The spark generators are three electric sculptures that arc high voltage through the air. They create the Jacob’s ladder effect and generate sound in different ways.
The spark generators were a Koelse project. They were built specifically for a performance on Avantgarde Obscura event on 2017-05-12. The arcing was used as a stage prop and the sound was picked up with a coil and mixed in with other musical equipment.
First generator is a simple Jacob’s ladder constructed from two 3 kV neon sign transformers. These were connected in parallel with inverted phases, effectively producing 6 kV. The voltage was produced between two metal electrodes put together from old radio receiver antennas. This simple item took quite long to build due to extreme care taken — as soon as the fear of high voltage had dissipated, subsequent work proceeded much quicker.
It turned out that arc production is mechanically quite delicate. The initial arc only jumped a very short distance, and afterwards producing the Jacob’s ladder required quite carefully adjusted angle between the electrodes. However, fixing all parts properly and adjusting with a wrench finally made for reliable operation.
The only sound produced by the first ladder is the 50 Hz brum, modified into crackle and hiss by the vibration of various mechanical parts and the glowing air. During the Avantgarde Obscura performance, the frequency was picked up by a coil and fed into other sound devices.
The second spark generator used a different source of high voltage: a car ignition coil. Feeding the coil with a brief 12 volt pulse creates a brief high voltage spike on the output end. For continuous operation, I built a simple microcontroller-and-transistor board that continuously creates the pulses. It turned out that this way created much weaker arcs that the neon transformers did. However, the good side of this approach is that frequency is controllable by the microcontroller.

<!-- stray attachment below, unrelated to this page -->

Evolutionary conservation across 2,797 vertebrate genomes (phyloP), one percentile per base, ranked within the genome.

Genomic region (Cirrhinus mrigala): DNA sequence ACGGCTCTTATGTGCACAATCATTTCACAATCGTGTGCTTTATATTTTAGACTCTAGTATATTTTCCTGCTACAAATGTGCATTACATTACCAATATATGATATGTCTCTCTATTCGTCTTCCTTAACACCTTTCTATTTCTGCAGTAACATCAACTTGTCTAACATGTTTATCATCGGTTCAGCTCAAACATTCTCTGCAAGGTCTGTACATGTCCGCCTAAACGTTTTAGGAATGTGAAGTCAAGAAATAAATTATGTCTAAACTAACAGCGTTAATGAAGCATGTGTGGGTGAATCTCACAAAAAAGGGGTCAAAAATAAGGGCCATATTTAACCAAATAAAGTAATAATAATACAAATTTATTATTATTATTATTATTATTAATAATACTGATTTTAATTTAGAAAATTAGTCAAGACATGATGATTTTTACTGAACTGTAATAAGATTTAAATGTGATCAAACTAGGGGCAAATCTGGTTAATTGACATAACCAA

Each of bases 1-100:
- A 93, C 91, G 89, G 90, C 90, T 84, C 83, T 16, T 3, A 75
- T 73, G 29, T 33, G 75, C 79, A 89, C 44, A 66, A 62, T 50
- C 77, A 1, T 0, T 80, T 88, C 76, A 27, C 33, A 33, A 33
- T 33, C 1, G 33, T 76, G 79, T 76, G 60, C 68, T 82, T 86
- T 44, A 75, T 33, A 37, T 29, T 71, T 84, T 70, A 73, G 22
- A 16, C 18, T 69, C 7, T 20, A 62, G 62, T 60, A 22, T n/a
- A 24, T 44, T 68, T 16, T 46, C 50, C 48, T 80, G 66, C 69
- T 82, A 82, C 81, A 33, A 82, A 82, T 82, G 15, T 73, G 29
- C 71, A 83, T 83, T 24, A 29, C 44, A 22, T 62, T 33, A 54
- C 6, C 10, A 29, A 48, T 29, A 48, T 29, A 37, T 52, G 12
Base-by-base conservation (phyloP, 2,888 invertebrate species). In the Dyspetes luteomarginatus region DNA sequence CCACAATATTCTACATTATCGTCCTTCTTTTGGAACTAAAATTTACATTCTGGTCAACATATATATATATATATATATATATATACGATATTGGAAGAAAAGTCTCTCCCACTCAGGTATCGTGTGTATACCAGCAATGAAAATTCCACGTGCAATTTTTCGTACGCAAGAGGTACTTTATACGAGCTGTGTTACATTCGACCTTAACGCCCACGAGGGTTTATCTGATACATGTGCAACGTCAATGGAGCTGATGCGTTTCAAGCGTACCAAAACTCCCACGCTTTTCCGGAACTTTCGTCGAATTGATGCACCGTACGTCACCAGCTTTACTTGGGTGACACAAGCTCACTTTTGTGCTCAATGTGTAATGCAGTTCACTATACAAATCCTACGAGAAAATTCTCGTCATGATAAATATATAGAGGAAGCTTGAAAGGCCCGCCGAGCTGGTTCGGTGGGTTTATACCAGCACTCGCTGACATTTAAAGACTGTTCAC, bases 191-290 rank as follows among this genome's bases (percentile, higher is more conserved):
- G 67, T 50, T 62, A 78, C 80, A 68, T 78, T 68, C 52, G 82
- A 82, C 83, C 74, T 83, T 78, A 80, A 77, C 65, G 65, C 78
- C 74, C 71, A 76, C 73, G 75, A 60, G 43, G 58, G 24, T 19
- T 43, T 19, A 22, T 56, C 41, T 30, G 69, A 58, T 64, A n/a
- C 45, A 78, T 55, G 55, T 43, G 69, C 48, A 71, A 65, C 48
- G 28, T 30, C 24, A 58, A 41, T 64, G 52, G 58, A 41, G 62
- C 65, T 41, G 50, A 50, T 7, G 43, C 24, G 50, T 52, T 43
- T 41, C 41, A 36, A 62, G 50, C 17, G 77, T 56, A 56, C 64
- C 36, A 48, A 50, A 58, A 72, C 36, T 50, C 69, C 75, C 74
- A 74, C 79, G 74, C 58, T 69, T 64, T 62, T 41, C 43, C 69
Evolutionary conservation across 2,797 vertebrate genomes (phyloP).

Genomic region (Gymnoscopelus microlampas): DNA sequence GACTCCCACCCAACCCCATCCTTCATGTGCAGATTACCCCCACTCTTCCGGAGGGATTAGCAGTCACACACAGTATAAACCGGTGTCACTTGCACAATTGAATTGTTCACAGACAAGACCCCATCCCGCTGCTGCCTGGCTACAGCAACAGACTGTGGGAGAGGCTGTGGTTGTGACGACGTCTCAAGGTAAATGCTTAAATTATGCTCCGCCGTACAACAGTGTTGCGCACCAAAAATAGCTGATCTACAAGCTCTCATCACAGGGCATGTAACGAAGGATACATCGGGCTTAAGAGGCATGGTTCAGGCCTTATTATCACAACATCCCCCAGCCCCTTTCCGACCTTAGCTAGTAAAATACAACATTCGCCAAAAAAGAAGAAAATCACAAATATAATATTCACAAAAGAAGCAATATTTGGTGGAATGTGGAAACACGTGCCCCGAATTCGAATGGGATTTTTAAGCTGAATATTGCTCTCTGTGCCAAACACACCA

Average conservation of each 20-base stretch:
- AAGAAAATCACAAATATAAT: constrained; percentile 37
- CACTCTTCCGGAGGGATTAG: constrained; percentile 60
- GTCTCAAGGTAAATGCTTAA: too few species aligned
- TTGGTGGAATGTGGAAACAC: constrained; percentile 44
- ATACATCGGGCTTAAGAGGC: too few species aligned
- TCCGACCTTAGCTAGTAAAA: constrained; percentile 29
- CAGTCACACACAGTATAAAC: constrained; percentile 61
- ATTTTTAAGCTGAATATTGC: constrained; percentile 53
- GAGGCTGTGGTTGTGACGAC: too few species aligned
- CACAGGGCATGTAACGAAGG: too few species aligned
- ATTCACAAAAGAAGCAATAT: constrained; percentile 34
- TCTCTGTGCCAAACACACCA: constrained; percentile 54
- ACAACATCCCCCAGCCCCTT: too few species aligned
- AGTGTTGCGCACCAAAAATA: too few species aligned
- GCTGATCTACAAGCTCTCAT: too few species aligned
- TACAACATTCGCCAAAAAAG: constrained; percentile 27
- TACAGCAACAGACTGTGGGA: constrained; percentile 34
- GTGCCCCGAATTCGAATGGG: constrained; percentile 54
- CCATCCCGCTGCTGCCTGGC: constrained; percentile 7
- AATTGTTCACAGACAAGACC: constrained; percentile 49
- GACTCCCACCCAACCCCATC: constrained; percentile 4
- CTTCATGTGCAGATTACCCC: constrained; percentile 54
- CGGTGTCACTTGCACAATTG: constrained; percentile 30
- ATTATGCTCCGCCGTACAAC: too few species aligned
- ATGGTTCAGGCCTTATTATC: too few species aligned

Since the machine was to be first used in a musical performance, I tried to create some musical sounds. This was a very interesting challenge for me, as Koelse is, among other things, also a band, but I am not much of a musician. Somehow, theoretical approach to music is more natural for me. Thus I programmed the simplest kind of tone generator I could think: A producer of random notes from equally tempered, chromatic scale. Each note was of equal length and chosen randomly over range of five octaves. The resulting sound was once again picked up with a coil and fed to the rest of equipment. The end result was referred by somebody from the audience as “the Super Mario Song”.
Later on, the first spark generator had also been displayed in other occassions, including 50 Hz, Koelse’s 15 years anniversary exhibition. For display in unguarded space, it received some safety features making is more difficult for a curious exhibition visitor to touch the parts with high potential. The construction of the second one unfortunately proved to be quite fragile and stopped working very soon after its debut. As far as I can tell, the electronics design was not sound and some component fried due to normal usage.
Perceiving this as a series of works, I also created a third one. It was a further development of the second one, also utilizing car spark plugs. This time I used a pair of plugs, which I searched for and found from a car dismantler’s. This allowed for having two independent sparks. I built separate control and driver for these two, producing a two-voiced instrument.
I carried the random generated tune idea over from generator #2 to the third generator. Continuing my investigation into the theory of music, I found out about the Bohlen-Pierce scale. Its first advantage, from my point of view, was simply that it was unusual. Secondly, as far I understood from what I read, it was particularly suited for intervals of ratios of odd numbers: 3:5, 5:7, and so on. At least in my imagination, the odd intervals played well together with the square wave drive I used, as square waves have the property that they contain only odd harmonics of the base frequency. Additionally, the rhythmic pattern is a bit more complex than the second generator had. All together, musically the third generator was a two-voiced random tune generator using the Bohlen-Pierce scale.